Foothills also has the Beyond Burger as a regular item on their menu.
Pearl Xu, a spokesperson for Impossible Foods said via email that the company currently has the Impossible Burger in 200 Burger King locations and plans to have them in all 7,200 locations by the end of this year.
Xu also said that the company will be using a significant portion of a recent $300 million investment to increase production and are “aggressively recruiting additional new hires” to meet demand.
Still, other locations in the area say they’ve had no problems keeping the Impossible Burger in stock.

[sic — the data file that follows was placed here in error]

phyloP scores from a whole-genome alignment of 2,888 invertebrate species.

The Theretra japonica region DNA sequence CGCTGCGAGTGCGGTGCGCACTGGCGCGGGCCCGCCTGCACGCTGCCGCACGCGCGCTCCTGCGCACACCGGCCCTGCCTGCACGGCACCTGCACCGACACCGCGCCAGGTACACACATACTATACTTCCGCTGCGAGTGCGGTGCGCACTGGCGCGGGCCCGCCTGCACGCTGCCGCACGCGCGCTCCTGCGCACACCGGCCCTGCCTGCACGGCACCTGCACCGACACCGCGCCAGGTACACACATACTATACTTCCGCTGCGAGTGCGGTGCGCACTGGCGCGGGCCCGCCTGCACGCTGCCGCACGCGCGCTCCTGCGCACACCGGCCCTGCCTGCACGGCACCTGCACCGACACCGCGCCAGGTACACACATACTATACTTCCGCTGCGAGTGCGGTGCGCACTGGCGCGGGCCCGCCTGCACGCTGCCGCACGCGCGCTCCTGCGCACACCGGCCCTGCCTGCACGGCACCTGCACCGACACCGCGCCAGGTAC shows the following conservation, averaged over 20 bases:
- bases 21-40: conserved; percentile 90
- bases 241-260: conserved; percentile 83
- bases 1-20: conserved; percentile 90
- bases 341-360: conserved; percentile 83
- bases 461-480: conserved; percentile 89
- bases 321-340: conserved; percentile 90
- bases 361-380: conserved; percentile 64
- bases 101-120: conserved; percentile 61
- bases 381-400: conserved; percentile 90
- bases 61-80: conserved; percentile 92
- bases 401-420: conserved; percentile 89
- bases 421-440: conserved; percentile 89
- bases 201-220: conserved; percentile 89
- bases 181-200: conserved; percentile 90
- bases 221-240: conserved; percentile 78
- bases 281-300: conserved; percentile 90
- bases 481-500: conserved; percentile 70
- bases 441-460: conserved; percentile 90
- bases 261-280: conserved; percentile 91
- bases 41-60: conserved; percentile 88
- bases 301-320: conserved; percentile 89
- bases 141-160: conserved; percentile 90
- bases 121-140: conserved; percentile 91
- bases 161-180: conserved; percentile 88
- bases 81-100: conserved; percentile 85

“We order them every week to keep up,” says Matt Wise, the bar manager at Char Bar 7 in Greensboro. “We try to plan ahead.”
And thankfully for vegetarians, it seems restaurants plan on keeping the products around.
“We’ve had it about a month and a half and used them for tacos too. It’s been very positive so far,” Wise continues. “I have a guy who comes in and orders a double stack every week. People like them.”
Locations in the Triad that serve the Impossible Burger:
Big Burger Spot — both locations
Bites and Pints — currently substituting the Beyond Burger
Fishbones — currently substituting the Beyond Burger
Sticks and Stones — currently substituting the Beyond Burger
Char Bar 7
Canteen Market and Bistro — currently substituting the Beyond Burger
Mary’s Gourmet Diner — have both the Impossible Burger and Beyond Burger
Foothills — uses the Beyond Burger
Bobo’s Deli and Grill — currently substituting the Beyond Burger